What's the space like inside?
The CR-V is roughly the same length and height as its rivals, but its wheelbase can’t match the RAV4, Tucson and CX-5. And the CR-V lacks the clever ‘Magic Seats’ found in the smaller HR-V that allow you to flip up the rear cushions to load tall items across the rear floor. Nevertheless, it has a flexible interior that feels larger than the dimensions suggest.
Compared with the ultra-modern new Tucson, the CR-V’s dash layout is dated. The gear shifter sits high on the console, and while it’s not visually appealing, it makes space in the console for storage nooks and USB ports. That useful central area also includes two cup holders and a massive, covered storage bin. Door storage is fine for narrow items, but large bottles won’t fit.
The steering wheel controls are easy to identify, and the digital instrument cluster has clear graphics and the ability to adjust the layout.
As with most Japanese brands, Honda’s infotainment setup is fine and functional but has dated graphics and isn’t a patch on the systems used by Hyundai and Mazda. The climate control function is both digital and analogue. Hit the Climate button and some controls will appear on the central display, but the temperature is still changed via dials on the dash. Why not have it all analogue or all digital? It seems confusing.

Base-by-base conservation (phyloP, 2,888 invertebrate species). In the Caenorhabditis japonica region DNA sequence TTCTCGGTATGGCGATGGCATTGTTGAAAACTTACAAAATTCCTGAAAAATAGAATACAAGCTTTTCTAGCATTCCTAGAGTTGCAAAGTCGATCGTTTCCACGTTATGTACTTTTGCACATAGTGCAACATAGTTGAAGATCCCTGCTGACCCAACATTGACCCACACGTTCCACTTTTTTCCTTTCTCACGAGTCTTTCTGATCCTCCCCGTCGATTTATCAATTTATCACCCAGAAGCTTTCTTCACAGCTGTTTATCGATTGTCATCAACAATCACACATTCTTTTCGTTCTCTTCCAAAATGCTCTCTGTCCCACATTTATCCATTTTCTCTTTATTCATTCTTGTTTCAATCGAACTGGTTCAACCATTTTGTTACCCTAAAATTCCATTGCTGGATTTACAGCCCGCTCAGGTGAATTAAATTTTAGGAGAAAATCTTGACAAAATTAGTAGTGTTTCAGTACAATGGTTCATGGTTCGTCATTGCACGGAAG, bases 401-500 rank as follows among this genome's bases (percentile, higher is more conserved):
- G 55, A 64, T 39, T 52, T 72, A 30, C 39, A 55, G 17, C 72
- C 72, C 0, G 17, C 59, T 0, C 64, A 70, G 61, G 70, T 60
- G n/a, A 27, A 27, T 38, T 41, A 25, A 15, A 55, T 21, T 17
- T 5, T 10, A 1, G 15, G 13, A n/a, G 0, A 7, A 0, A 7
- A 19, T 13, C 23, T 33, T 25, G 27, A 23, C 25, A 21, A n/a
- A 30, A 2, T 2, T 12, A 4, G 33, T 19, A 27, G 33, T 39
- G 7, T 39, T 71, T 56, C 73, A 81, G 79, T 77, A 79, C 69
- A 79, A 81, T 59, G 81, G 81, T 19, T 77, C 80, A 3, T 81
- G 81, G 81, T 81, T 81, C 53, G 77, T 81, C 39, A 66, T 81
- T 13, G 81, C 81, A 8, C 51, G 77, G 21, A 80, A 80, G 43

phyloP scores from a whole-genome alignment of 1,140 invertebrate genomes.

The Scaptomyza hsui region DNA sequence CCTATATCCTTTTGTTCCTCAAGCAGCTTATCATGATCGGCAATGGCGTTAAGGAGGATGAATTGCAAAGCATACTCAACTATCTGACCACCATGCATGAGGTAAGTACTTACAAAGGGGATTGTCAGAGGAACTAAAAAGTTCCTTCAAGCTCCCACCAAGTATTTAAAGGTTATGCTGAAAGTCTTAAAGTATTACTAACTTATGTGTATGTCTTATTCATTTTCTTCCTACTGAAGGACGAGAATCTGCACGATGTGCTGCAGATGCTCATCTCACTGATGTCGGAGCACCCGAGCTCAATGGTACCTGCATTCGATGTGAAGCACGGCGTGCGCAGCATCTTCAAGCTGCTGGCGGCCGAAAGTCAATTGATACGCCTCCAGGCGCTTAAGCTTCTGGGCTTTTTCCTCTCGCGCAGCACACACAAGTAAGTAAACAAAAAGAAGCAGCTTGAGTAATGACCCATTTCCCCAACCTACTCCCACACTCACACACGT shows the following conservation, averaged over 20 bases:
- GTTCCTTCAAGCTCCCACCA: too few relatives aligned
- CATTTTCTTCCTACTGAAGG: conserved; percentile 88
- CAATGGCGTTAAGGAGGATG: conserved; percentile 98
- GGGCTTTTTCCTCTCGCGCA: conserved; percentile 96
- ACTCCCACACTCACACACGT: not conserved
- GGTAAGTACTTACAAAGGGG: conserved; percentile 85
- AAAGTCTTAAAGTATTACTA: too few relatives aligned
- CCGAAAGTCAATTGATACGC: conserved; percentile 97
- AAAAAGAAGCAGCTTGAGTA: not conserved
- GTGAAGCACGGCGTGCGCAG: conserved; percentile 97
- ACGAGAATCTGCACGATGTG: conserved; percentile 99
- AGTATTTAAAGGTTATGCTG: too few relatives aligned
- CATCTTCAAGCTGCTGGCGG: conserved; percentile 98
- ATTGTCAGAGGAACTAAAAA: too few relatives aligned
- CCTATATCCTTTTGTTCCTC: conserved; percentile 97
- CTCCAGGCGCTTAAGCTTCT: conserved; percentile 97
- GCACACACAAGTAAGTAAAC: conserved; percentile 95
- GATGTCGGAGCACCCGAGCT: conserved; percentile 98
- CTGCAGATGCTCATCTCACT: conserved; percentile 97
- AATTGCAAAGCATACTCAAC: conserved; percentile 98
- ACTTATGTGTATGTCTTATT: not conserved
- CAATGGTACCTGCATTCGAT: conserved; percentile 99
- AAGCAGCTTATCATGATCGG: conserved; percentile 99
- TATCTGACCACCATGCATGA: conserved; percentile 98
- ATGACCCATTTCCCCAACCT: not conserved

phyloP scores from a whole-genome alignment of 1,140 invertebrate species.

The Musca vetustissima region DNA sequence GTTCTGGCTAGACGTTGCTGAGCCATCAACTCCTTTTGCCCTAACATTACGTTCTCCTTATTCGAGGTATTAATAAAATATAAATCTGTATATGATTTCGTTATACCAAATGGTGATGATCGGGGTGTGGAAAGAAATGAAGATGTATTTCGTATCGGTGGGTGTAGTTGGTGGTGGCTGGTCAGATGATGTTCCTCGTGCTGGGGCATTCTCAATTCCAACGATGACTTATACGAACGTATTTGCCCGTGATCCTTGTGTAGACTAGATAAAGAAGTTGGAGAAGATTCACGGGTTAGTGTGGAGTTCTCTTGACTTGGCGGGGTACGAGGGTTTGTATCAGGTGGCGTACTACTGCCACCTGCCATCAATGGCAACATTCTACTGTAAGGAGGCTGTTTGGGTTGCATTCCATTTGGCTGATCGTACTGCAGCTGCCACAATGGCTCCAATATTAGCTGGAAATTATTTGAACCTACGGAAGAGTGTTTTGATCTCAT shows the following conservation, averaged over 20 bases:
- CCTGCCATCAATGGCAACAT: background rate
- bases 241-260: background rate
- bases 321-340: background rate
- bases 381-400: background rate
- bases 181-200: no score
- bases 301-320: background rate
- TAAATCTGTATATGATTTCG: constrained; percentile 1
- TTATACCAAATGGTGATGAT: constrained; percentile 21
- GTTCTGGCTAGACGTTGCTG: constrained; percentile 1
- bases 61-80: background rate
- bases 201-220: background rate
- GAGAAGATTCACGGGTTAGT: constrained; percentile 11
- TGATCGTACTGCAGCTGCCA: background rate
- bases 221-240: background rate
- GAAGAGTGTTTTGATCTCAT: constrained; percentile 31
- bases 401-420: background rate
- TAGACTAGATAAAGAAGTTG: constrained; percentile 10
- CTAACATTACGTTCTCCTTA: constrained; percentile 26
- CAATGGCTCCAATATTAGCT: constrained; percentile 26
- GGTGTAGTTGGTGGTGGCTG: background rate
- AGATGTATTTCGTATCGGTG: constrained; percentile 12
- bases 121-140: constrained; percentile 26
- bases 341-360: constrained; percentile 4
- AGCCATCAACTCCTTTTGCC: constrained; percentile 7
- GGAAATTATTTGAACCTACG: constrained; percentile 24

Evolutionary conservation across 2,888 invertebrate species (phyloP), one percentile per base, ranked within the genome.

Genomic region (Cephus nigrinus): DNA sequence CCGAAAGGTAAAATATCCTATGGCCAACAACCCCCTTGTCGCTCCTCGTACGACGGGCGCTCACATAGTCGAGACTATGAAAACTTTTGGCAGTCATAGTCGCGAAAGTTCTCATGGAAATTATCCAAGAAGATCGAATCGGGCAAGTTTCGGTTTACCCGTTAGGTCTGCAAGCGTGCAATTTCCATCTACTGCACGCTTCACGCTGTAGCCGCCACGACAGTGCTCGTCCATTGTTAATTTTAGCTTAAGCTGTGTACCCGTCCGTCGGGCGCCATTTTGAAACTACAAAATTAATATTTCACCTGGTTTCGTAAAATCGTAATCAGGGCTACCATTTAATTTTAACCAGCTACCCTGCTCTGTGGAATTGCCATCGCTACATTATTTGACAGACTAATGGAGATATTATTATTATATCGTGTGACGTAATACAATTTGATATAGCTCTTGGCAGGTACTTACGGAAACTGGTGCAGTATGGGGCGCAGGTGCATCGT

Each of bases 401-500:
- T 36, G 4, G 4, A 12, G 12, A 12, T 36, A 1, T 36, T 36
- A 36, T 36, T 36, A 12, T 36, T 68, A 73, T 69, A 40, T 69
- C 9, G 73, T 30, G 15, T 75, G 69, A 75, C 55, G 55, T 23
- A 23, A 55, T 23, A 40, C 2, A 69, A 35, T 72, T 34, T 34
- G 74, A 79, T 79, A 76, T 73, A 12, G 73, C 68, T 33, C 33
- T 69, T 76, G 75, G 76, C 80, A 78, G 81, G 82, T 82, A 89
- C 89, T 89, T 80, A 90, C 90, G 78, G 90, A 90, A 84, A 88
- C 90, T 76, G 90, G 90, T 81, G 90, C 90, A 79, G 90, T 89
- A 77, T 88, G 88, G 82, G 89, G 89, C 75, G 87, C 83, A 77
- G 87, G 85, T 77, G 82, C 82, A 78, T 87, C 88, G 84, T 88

It has excellent forward and rearward visibility and the front seats are firm, yet comfortable, with the right amount of under thigh and side bolstering. We appreciated the nice cloth trim but those wanting leather will have to step up to the pricier VTi L.
Second-row occupants will find a generous amount of space, with loads of head and legroom. It feels as spacious as an SUV the next size up. The second row also features map pockets, knee-level air vents, two USB ports, decent door storage and excellent visibility.
Open the power tailgate and you’ll find a sizable cargo area of 522 litres with all seats in place, expanding to 1717L with the second row folded. Not bad considering it has a full-size spare wheel. It has nooks on both sides of the boot and handles to lower the rear seats. It’s not quite as big as the boots in the RAV4 (580L) and Tucson (539L) but is much bigger than the CX-5 (422L).
How does it drive?
The aforementioned rivals all perform well on the road, but the CR-V should not be discounted in this area. It feels rock-solid, well-built and it’s enjoyable to drive.
The 1.5-litre turbocharged petrol engine is also found in the Civic small hatch/sedan, but the CR-V gets higher outputs of 140kW and 240Nm. It’s not as sprightly from a standing start as the Civic – it carries nearly 200kg more weight – but it offers plenty of poke for driving enthusiasts.
Honda no longer sells a diesel CR-V and the hybrid version offered elsewhere is not available here. However, the next-generation CR-V due in a few years will almost certainly have hybrid power.
On the road, the CR-V maintains its composure thanks to a balanced chassis and well-calibrated suspension tune. It doesn’t feel top-heavy like some SUVs do when cornering, instead remaining planted to the road. The tyres tend to skip when accelerating hard, but it holds corners (even on unsealed roads) remarkably well. It’s much more fun to drive than you’d think for a sensible family SUV.
The continuously variable transmission driving the front wheels ensures smooth power and torque delivery and lacks the drone of similar transmissions. The steering feels dull and overly mechanical.
The cabin is well insulated from outside noise, even on coarse chip roads, but the engine is noisy when pushed hard.
We handed the CR-V back with a fuel use figure of 9.8 litres per 100 kilometres, up on Honda’s claim of 7.3L/100km.